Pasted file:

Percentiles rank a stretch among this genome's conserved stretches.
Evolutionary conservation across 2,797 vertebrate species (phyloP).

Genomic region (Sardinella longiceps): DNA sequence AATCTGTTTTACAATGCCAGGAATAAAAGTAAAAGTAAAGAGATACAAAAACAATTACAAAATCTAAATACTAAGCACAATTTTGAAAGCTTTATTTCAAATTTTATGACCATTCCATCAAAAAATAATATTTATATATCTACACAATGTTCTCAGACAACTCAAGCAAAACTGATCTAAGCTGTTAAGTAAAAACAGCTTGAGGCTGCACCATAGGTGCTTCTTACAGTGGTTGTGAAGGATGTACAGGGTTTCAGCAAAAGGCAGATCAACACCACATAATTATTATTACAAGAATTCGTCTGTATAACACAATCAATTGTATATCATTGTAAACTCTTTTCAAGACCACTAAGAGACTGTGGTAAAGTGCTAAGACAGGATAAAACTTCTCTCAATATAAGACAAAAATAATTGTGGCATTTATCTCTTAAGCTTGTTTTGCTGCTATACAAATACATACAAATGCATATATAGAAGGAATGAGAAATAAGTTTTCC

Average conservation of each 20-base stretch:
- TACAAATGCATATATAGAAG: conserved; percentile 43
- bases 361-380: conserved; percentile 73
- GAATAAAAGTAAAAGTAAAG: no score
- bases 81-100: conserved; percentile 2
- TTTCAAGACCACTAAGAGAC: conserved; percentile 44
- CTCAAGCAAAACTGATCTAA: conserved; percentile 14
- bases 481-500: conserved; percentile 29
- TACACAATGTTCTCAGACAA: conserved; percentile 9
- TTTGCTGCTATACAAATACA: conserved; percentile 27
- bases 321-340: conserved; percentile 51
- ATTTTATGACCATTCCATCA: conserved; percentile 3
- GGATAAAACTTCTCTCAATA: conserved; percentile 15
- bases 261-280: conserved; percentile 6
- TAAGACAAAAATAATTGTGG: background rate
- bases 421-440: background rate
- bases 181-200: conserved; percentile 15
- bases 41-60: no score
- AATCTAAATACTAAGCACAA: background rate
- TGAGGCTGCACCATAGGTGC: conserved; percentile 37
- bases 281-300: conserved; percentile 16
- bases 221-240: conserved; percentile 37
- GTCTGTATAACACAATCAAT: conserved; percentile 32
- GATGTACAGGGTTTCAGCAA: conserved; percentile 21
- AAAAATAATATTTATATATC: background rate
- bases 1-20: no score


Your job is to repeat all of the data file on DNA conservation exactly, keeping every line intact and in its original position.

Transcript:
Percentiles rank a stretch among this genome's conserved stretches.
Evolutionary conservation across 2,797 vertebrate species (phyloP).

Genomic region (Sardinella longiceps): DNA sequence AATCTGTTTTACAATGCCAGGAATAAAAGTAAAAGTAAAGAGATACAAAAACAATTACAAAATCTAAATACTAAGCACAATTTTGAAAGCTTTATTTCAAATTTTATGACCATTCCATCAAAAAATAATATTTATATATCTACACAATGTTCTCAGACAACTCAAGCAAAACTGATCTAAGCTGTTAAGTAAAAACAGCTTGAGGCTGCACCATAGGTGCTTCTTACAGTGGTTGTGAAGGATGTACAGGGTTTCAGCAAAAGGCAGATCAACACCACATAATTATTATTACAAGAATTCGTCTGTATAACACAATCAATTGTATATCATTGTAAACTCTTTTCAAGACCACTAAGAGACTGTGGTAAAGTGCTAAGACAGGATAAAACTTCTCTCAATATAAGACAAAAATAATTGTGGCATTTATCTCTTAAGCTTGTTTTGCTGCTATACAAATACATACAAATGCATATATAGAAGGAATGAGAAATAAGTTTTCC

Average conservation of each 20-base stretch:
- TACAAATGCATATATAGAAG: conserved; percentile 43
- bases 361-380: conserved; percentile 73
- GAATAAAAGTAAAAGTAAAG: no score
- bases 81-100: conserved; percentile 2
- TTTCAAGACCACTAAGAGAC: conserved; percentile 44
- CTCAAGCAAAACTGATCTAA: conserved; percentile 14
- bases 481-500: conserved; percentile 29
- TACACAATGTTCTCAGACAA: conserved; percentile 9
- TTTGCTGCTATACAAATACA: conserved; percentile 27
- bases 321-340: conserved; percentile 51
- ATTTTATGACCATTCCATCA: conserved; percentile 3
- GGATAAAACTTCTCTCAATA: conserved; percentile 15
- bases 261-280: conserved; percentile 6
- TAAGACAAAAATAATTGTGG: background rate
- bases 421-440: background rate
- bases 181-200: conserved; percentile 15
- bases 41-60: no score
- AATCTAAATACTAAGCACAA: background rate
- TGAGGCTGCACCATAGGTGC: conserved; percentile 37
- bases 281-300: conserved; percentile 16
- bases 221-240: conserved; percentile 37
- GTCTGTATAACACAATCAAT: conserved; percentile 32
- GATGTACAGGGTTTCAGCAA: conserved; percentile 21
- AAAAATAATATTTATATATC: background rate
- bases 1-20: no score